Happy Approximation to Pi Day!

March 14 is one of my least favorite days of the year. While most math teachers revel in Pi Day, I spend my 3/14s frustrated that we waste an opportunity to pay homage to one of the most important numbers in all of mathematics making endless nods to the fact that the name of a certain letter of the Greek alphabet, when mispronounced, is homophonous with a baked dessert. The entire premise of Pi Day is flawed anyway – it is based on $\pi$ being $3.14$, but that is only an approximation. So instead, I propose that we celebrate Approximation to Pi Day.

There are some really great approximations to $\pi$ out there. And there need to be: since the decimal expansion of $\pi$ goes on forever with no repeating pattern, if we didn’t have a decent estimate, we’d never be able to deal with $\pi$ at all. Schoolchildren all learn $22/7$ as their first estimate of $\pi$, and it’s not bad – since $\pi=3.1415926535\ldots$ and $\frac{22}{7}=3.1428571428\ldots$, this estimate at least gets the first two decimal places right. Other estimates are far more accurate. I wrote about The Wallis Product a while back, which can be used to estimate $\pi$ to any desired accuracy level.

One of the forgotten estimates of $\pi$ is that it is approximately $\sqrt{10}$. The estimate $\pi\approx\sqrt{10}$ is so accurate that in ancient times the two numbers were thought to be equal. Using modern calculators, we know that $\sqrt{10}=3.1622776601\ldots$, so it is a slight overestimate of $\pi$, but without those tools, it can be quite difficult to see that $\pi$ and $\sqrt{10}$ are distinct at all, let alone discern which is the larger. One reason it is hard to compare $\pi$ and $\sqrt{10}$ is that they tend to measure different things. We use $\pi$ to measure areas of lengths of curves, but $\sqrt{10}$, if anything, is usually the length of a side of a square. It would be helpful if we ever saw a $\pi^2$ in a formula somewhere so that we could just compare it to $10$. Luckily, $\pi^2$ does show up in a couple of places. For example, the volume of a $4$-dimensional hypersphere with radius $r$ is $\dfrac{\pi^2}{2}r^4$. But since $4$-dimensional space is hard to wrap our heads around, it might be easier to use a fact about infinite series: $$1+\dfrac{1}{2^2}+\dfrac{1}{3^2}+\dfrac{1}{4^2}+\cdots =\dfrac{\pi^2}{6}.$$ On the left side, we add up the reciprocals of the squares of all the positive integers, and after adding all of the infinitely many terms, we simply end up with $\pi^2/6$! If we want to know how $\pi$ and $\sqrt{10}$ compare, we can instead try to figure out how $1+\dfrac{1}{2^2}+\dfrac{1}{3^2}+\dfrac{1}{4^2}+\cdots$ compares to $\dfrac{10}{6}$, or $\dfrac{5}{3}=1.66\overline{6}$.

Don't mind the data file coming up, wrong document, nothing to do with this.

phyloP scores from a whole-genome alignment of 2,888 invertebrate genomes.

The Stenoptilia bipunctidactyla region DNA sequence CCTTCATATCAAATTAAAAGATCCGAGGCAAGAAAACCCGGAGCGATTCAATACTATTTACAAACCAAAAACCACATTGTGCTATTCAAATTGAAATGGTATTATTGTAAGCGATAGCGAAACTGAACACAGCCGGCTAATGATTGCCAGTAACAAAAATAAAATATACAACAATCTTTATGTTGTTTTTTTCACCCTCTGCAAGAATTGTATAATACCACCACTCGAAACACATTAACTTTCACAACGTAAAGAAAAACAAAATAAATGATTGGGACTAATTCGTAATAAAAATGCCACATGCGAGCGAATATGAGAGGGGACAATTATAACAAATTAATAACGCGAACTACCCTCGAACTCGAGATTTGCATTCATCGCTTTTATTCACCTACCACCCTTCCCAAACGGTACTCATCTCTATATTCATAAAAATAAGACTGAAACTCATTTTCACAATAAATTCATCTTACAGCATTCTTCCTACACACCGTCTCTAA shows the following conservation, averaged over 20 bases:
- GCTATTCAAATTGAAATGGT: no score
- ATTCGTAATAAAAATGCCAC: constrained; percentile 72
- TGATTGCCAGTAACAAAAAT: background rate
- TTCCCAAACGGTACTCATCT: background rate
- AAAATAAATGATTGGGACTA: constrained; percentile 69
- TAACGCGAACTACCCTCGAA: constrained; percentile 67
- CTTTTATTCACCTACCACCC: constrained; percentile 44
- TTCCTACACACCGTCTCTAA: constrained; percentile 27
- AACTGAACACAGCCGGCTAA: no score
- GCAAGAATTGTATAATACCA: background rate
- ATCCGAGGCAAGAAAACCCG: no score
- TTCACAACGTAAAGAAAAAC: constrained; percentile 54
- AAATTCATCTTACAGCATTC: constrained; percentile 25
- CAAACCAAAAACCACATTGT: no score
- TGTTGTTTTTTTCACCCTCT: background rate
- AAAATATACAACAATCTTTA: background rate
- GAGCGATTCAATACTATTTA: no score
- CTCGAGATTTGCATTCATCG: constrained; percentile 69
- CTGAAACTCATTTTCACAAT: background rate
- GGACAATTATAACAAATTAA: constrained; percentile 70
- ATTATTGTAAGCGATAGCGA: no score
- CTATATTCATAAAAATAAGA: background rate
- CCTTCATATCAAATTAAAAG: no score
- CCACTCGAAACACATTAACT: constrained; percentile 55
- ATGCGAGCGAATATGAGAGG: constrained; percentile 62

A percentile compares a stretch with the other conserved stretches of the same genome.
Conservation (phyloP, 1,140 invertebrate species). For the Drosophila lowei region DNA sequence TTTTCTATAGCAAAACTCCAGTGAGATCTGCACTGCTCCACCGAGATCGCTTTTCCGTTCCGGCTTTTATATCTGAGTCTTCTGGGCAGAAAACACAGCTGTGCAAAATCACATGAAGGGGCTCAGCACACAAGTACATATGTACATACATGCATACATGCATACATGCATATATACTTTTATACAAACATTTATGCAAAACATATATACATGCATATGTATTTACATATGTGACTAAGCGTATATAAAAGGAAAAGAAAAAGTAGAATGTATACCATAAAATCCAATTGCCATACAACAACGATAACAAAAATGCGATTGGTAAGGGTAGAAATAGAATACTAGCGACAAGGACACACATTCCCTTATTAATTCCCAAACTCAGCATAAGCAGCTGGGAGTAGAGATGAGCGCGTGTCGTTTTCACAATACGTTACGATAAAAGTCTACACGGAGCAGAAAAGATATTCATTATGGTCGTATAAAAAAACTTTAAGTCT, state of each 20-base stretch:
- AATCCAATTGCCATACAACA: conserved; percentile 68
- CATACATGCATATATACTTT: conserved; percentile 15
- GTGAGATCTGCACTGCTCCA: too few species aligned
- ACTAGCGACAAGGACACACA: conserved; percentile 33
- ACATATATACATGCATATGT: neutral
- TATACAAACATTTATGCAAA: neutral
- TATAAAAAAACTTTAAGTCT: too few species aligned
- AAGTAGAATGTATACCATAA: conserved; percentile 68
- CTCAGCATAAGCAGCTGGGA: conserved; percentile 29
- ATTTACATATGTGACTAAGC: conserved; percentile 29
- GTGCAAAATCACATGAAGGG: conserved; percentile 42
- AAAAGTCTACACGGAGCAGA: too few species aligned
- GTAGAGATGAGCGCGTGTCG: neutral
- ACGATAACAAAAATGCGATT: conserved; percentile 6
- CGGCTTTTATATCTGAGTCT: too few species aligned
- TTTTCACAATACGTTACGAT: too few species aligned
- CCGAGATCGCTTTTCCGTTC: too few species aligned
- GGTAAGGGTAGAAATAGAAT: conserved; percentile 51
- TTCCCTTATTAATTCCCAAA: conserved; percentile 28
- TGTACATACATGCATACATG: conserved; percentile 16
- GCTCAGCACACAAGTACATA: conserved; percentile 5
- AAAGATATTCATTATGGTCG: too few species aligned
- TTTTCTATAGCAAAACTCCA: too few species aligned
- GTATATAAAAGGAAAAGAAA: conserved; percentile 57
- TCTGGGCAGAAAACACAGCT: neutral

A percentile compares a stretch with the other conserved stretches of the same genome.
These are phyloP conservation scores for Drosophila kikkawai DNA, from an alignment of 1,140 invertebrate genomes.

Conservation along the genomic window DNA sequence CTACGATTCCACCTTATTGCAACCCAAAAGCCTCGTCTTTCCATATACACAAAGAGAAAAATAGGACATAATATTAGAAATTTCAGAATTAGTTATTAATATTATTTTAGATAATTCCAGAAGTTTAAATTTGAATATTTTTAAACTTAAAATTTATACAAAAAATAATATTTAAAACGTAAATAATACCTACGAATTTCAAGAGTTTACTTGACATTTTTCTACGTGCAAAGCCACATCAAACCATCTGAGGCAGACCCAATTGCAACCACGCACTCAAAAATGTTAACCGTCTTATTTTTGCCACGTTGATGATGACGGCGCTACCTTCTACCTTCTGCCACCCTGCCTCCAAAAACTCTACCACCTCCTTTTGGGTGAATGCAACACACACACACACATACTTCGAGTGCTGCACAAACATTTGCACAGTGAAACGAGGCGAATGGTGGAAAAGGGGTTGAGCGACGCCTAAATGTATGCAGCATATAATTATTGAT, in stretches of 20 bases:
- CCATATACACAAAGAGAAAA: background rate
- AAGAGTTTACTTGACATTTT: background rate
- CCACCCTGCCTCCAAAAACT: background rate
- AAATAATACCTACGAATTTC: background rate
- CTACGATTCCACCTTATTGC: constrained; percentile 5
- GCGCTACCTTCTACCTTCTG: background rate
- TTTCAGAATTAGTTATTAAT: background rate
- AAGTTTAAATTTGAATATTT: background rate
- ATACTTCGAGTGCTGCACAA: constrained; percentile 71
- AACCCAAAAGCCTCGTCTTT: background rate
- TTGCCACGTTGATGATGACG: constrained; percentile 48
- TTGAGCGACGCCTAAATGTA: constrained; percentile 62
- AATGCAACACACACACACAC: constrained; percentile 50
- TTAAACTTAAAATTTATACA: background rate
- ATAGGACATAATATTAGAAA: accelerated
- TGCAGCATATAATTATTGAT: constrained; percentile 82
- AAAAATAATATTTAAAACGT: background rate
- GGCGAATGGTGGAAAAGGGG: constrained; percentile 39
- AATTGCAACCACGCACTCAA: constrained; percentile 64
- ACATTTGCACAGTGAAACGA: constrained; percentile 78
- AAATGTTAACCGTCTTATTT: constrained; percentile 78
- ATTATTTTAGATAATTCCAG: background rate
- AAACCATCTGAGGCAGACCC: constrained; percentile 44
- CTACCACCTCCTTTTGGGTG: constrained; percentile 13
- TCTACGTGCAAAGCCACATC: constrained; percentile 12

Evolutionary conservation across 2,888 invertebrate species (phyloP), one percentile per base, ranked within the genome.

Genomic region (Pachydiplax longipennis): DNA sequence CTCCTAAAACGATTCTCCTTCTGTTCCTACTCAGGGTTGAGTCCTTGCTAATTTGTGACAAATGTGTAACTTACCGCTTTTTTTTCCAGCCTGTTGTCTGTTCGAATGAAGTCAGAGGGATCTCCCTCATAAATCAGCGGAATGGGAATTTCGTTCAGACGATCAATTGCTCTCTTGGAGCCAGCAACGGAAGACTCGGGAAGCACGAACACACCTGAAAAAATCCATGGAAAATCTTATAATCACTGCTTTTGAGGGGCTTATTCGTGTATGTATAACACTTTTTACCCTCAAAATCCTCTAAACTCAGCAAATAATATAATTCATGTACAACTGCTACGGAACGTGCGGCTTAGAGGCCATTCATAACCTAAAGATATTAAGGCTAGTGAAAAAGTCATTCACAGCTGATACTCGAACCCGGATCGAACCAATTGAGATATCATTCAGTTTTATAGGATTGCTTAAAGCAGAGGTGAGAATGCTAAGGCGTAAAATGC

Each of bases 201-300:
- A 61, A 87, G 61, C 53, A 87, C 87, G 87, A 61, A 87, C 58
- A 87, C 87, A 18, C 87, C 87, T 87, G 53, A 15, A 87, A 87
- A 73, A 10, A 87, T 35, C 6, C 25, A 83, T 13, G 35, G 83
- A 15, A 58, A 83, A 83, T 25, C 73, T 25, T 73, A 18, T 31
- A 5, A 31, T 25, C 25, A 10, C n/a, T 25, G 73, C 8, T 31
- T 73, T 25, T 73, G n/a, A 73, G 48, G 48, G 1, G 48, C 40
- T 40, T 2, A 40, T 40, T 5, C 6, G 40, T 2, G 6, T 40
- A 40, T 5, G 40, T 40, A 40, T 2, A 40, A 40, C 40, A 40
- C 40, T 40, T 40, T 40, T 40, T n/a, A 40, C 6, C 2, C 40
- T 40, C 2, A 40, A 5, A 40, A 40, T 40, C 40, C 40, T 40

Infinite sums are notoriously hard to evaluate exactly, so oftentimes, we rely only on estimates of them. With this particular sum, we can observe that

$$\dfrac{1}{6^2}+\dfrac{1}{7^2}+\dfrac{1}{8^2}+\dfrac{1}{9^2}+\cdots < \dfrac{1}{6\cdot 5}+\dfrac{1}{7\cdot 6}+\dfrac{1}{8\cdot 7}+\dfrac{1}{9\cdot 8}+\cdots.$$

Each term of the sum on the right can be split into a difference of two terms:

$$\dfrac{1}{6^2}+\dfrac{1}{7^2}+\dfrac{1}{8^2}+\dfrac{1}{8^2}+\cdots < \left(\dfrac{1}{5}-\dfrac{1}{6}\right)+\left(\dfrac{1}{7}-\dfrac{1}{6}\right)+\left(\dfrac{1}{8}-\dfrac{1}{7}\right)+\left(\dfrac{1}{8}-\dfrac{1}{9}\right)+\cdots.$$

When we drop the parentheses on the right side, everything cancels except the $\dfrac{1}{5}$, so we can say with confidence that $\dfrac{1}{6^2}+\dfrac{1}{7^2}+\dfrac{1}{8^2}+\dfrac{1}{9^2}+\cdots<\dfrac{1}{5}$. Therefore,

$$1+\dfrac{1}{2^2}+\dfrac{1}{3^2}+\dfrac{1}{4^2}+\dfrac{1}{5^2}+\dfrac{1}{6^2}+\dfrac{1}{7^2}+\cdots< 1+\dfrac{1}{2^2}+\dfrac{1}{3^2}+\dfrac{1}{4^2}+\dfrac{1}{5^2}+\dfrac{1}{5} =\dfrac{5989}{3600}=1.6636\overline{1}.$$

So, the infinite sum, the one equal to $\dfrac{\pi^2}{6}$, ends up being less than $\dfrac{5}{3}$, so $\pi^2<10$, and thus $\pi<\sqrt{10}$.